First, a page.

Feedbag #3: Tough Situations

image.aspx_1_croppedHello and welcome to the third edition of the Feedbag! Last time, we covered reviewing as an inexperienced judge. This month’s question comes anonymously regarding how to approach providing feedback to a judge who has very obviously not been having a good day:

“At a recent large event, I noticed that another judge was making mistakes. A lot of them. Other judges noticed the problems and offered assistance, but I could tell eventually that this judge was crushed, confidence shot for the rest of the event. Frankly, I’m not sure this judge should have been staffed in this role to begin with. Giving feedback seems really complicated under the circumstances. I don’t want to make this judge feel worse by rehashing all the problems. Do you have any ideas?”

Situations like this one are tough, because the judge in question is clearly already aware that they haven’t been meeting expectations, and the line between providing useful feedback and just piling on is very fine.

I’ll start out by noting that you may not need to get involved here. The desire to pitch in and offer something that you believe is helpful is hard to resist, but this judge has already received feedback from several other judges regarding the mistakes that were made. Do you feel that you have something to add that hasn’t yet been covered by the other judges who have already gotten involved? If not, then you’re probably not providing much value and may just make the judge in question feel worse. Like the old saying goes, too many cooks make you weep uncontrollably.

The best thing for you to offer here is collaboration. Other judges have already stepped in to help. Do their observations agree with your own? Have they failed to provide a concrete suggestion for improvement that you’ve identified? Have a chat with the people who identified these mistakes and acted to help with them. Work to incorporate your opinions into whatever post-event feedback or reviews these judges are already providing. This lets you offer your voice while not appearing to be yet another person highlighting how many mistakes were made.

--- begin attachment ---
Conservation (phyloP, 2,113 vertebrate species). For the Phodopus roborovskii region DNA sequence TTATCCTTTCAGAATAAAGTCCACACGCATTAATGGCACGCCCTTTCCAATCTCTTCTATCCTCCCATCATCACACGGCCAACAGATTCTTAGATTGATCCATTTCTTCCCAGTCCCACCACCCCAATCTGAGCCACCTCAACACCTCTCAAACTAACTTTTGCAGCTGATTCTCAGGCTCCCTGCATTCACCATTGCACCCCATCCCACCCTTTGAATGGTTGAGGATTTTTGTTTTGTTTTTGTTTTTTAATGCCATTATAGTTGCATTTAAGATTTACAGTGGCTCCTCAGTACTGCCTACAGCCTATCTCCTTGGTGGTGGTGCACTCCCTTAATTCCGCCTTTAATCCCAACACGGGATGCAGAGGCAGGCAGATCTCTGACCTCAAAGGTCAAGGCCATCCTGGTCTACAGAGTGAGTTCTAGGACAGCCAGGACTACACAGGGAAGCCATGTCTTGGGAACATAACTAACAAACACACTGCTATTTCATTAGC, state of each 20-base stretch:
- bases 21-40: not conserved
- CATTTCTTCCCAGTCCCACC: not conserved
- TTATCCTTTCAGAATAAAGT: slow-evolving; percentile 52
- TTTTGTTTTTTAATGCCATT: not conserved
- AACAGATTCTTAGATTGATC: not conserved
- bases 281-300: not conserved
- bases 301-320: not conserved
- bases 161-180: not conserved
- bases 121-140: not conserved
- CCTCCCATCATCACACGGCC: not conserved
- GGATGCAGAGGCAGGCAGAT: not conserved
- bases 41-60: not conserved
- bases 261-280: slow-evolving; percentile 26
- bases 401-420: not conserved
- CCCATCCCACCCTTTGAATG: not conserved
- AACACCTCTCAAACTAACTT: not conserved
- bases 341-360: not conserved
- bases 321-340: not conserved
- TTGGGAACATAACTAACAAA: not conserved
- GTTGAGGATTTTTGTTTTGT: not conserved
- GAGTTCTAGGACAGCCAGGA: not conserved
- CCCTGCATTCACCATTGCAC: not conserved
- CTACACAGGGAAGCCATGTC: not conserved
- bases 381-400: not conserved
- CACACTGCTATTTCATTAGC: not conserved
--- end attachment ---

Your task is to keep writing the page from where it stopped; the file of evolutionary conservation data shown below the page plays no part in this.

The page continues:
Don’t rehash. Reinforce.

If these other judges have already provided quality feedback, it might just be worth reaching out to the judge in question to see how they’re feeling. Even someone with an earnest desire to improve and the ability to honestly self-assess and incorporate critical feedback is likely to get bummed out if their take away from the event is “Here is an enumerated list of ways in which you pooped the pillow.” That person might just need someone to vent to a bit, rather than another iteration of the feedback they’ve already received.

As a final note, this judge is facing difficulty because they’re not yet capable of succeeding in their assigned role. Was this role requested by the judge in the hopes of progressing in skill, or was this role assigned by the judge manager in a speculative capacity? This should inform the way you approach the situation. If the former is true, keep in mind that you’re dealing with someone who has just learned that they’re not as good as they thought they were, and help anyone interested in providing feedback to message it accordingly. If the latter is true, you may be dealing with someone who feels a bit thrown under the bus. It doesn’t eliminate the responsibility of the role, but it does change the context if their briefing was, “You’re team leading tomorrow; I’m sure you’ll think of something!” There may also be some feedback to provide to the judge manager here about how they staff people in important roles.

Thanks to this anonymous contributor for submitting another very deep question. (Is it the same anonymous contributor as last time? Who knows! It’s a secret to everybody.)

If you’d like to see your question in the next edition of Feedbag, either using your own name or an alias that you develop mid-interrogation based on background details, please contact me via Judge Apps.

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